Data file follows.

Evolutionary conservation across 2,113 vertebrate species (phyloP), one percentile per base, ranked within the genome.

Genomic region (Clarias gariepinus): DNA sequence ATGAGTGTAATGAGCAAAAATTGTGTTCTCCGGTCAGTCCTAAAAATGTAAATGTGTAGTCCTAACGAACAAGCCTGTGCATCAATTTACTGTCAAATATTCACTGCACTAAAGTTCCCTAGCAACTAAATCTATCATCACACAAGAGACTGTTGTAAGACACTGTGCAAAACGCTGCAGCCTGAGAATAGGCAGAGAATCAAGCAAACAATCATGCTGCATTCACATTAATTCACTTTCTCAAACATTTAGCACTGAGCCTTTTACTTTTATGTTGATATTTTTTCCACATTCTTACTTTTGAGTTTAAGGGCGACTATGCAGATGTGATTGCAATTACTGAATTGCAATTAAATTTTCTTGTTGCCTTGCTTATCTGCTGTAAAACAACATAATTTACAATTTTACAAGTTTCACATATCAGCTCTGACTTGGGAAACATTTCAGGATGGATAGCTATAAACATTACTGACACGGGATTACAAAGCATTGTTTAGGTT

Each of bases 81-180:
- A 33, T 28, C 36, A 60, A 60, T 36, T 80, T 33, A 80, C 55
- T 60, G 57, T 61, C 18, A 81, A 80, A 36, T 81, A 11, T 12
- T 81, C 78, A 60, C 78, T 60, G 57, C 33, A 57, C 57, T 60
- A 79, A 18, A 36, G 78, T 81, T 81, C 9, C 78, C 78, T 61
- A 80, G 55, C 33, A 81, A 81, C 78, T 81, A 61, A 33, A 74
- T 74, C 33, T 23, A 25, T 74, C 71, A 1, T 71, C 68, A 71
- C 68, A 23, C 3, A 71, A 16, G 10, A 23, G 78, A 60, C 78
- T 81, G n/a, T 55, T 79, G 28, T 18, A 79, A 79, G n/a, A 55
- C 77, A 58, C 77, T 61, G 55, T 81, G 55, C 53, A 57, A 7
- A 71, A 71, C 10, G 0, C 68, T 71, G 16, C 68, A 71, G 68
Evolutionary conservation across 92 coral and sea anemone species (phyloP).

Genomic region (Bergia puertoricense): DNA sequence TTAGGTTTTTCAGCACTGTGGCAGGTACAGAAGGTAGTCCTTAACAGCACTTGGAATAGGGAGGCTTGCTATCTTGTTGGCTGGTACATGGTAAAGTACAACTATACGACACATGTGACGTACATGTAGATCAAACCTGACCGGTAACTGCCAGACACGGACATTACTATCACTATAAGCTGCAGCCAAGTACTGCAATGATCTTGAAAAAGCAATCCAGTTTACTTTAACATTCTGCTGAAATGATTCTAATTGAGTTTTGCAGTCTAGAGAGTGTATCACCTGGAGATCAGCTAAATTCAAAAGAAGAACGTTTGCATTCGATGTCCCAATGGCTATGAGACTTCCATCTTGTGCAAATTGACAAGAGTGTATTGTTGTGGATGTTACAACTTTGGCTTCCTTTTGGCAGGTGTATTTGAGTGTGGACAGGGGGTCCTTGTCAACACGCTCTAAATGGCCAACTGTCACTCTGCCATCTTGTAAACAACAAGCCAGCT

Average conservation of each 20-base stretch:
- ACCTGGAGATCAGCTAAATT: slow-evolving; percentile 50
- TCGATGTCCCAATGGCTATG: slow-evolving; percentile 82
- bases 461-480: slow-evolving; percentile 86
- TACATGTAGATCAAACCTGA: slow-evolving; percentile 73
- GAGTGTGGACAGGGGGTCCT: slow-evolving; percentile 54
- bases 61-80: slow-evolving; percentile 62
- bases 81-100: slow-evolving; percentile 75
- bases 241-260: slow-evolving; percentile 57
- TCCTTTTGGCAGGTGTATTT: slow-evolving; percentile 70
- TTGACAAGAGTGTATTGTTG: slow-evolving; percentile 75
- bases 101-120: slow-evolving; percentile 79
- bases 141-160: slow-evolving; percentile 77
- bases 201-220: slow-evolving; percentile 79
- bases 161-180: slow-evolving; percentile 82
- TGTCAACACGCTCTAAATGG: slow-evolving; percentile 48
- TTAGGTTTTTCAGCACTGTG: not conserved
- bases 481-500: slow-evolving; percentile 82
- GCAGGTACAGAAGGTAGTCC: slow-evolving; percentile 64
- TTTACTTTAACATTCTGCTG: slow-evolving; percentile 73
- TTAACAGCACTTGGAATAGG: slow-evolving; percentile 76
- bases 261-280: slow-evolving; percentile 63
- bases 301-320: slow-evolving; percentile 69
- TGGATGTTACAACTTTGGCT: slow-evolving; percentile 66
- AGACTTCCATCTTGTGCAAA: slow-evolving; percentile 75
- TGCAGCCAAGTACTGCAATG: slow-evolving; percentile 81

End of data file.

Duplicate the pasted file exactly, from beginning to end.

Evolutionary conservation across 2,113 vertebrate species (phyloP), one percentile per base, ranked within the genome.

Genomic region (Clarias gariepinus): DNA sequence ATGAGTGTAATGAGCAAAAATTGTGTTCTCCGGTCAGTCCTAAAAATGTAAATGTGTAGTCCTAACGAACAAGCCTGTGCATCAATTTACTGTCAAATATTCACTGCACTAAAGTTCCCTAGCAACTAAATCTATCATCACACAAGAGACTGTTGTAAGACACTGTGCAAAACGCTGCAGCCTGAGAATAGGCAGAGAATCAAGCAAACAATCATGCTGCATTCACATTAATTCACTTTCTCAAACATTTAGCACTGAGCCTTTTACTTTTATGTTGATATTTTTTCCACATTCTTACTTTTGAGTTTAAGGGCGACTATGCAGATGTGATTGCAATTACTGAATTGCAATTAAATTTTCTTGTTGCCTTGCTTATCTGCTGTAAAACAACATAATTTACAATTTTACAAGTTTCACATATCAGCTCTGACTTGGGAAACATTTCAGGATGGATAGCTATAAACATTACTGACACGGGATTACAAAGCATTGTTTAGGTT

Each of bases 81-180:
- A 33, T 28, C 36, A 60, A 60, T 36, T 80, T 33, A 80, C 55
- T 60, G 57, T 61, C 18, A 81, A 80, A 36, T 81, A 11, T 12
- T 81, C 78, A 60, C 78, T 60, G 57, C 33, A 57, C 57, T 60
- A 79, A 18, A 36, G 78, T 81, T 81, C 9, C 78, C 78, T 61
- A 80, G 55, C 33, A 81, A 81, C 78, T 81, A 61, A 33, A 74
- T 74, C 33, T 23, A 25, T 74, C 71, A 1, T 71, C 68, A 71
- C 68, A 23, C 3, A 71, A 16, G 10, A 23, G 78, A 60, C 78
- T 81, G n/a, T 55, T 79, G 28, T 18, A 79, A 79, G n/a, A 55
- C 77, A 58, C 77, T 61, G 55, T 81, G 55, C 53, A 57, A 7
- A 71, A 71, C 10, G 0, C 68, T 71, G 16, C 68, A 71, G 68
Evolutionary conservation across 92 coral and sea anemone species (phyloP).

Genomic region (Bergia puertoricense): DNA sequence TTAGGTTTTTCAGCACTGTGGCAGGTACAGAAGGTAGTCCTTAACAGCACTTGGAATAGGGAGGCTTGCTATCTTGTTGGCTGGTACATGGTAAAGTACAACTATACGACACATGTGACGTACATGTAGATCAAACCTGACCGGTAACTGCCAGACACGGACATTACTATCACTATAAGCTGCAGCCAAGTACTGCAATGATCTTGAAAAAGCAATCCAGTTTACTTTAACATTCTGCTGAAATGATTCTAATTGAGTTTTGCAGTCTAGAGAGTGTATCACCTGGAGATCAGCTAAATTCAAAAGAAGAACGTTTGCATTCGATGTCCCAATGGCTATGAGACTTCCATCTTGTGCAAATTGACAAGAGTGTATTGTTGTGGATGTTACAACTTTGGCTTCCTTTTGGCAGGTGTATTTGAGTGTGGACAGGGGGTCCTTGTCAACACGCTCTAAATGGCCAACTGTCACTCTGCCATCTTGTAAACAACAAGCCAGCT

Average conservation of each 20-base stretch:
- ACCTGGAGATCAGCTAAATT: slow-evolving; percentile 50
- TCGATGTCCCAATGGCTATG: slow-evolving; percentile 82
- bases 461-480: slow-evolving; percentile 86
- TACATGTAGATCAAACCTGA: slow-evolving; percentile 73
- GAGTGTGGACAGGGGGTCCT: slow-evolving; percentile 54
- bases 61-80: slow-evolving; percentile 62
- bases 81-100: slow-evolving; percentile 75
- bases 241-260: slow-evolving; percentile 57
- TCCTTTTGGCAGGTGTATTT: slow-evolving; percentile 70
- TTGACAAGAGTGTATTGTTG: slow-evolving; percentile 75
- bases 101-120: slow-evolving; percentile 79
- bases 141-160: slow-evolving; percentile 77
- bases 201-220: slow-evolving; percentile 79
- bases 161-180: slow-evolving; percentile 82
- TGTCAACACGCTCTAAATGG: slow-evolving; percentile 48
- TTAGGTTTTTCAGCACTGTG: not conserved
- bases 481-500: slow-evolving; percentile 82
- GCAGGTACAGAAGGTAGTCC: slow-evolving; percentile 64
- TTTACTTTAACATTCTGCTG: slow-evolving; percentile 73
- TTAACAGCACTTGGAATAGG: slow-evolving; percentile 76
- bases 261-280: slow-evolving; percentile 63
- bases 301-320: slow-evolving; percentile 69
- TGGATGTTACAACTTTGGCT: slow-evolving; percentile 66
- AGACTTCCATCTTGTGCAAA: slow-evolving; percentile 75
- TGCAGCCAAGTACTGCAATG: slow-evolving; percentile 81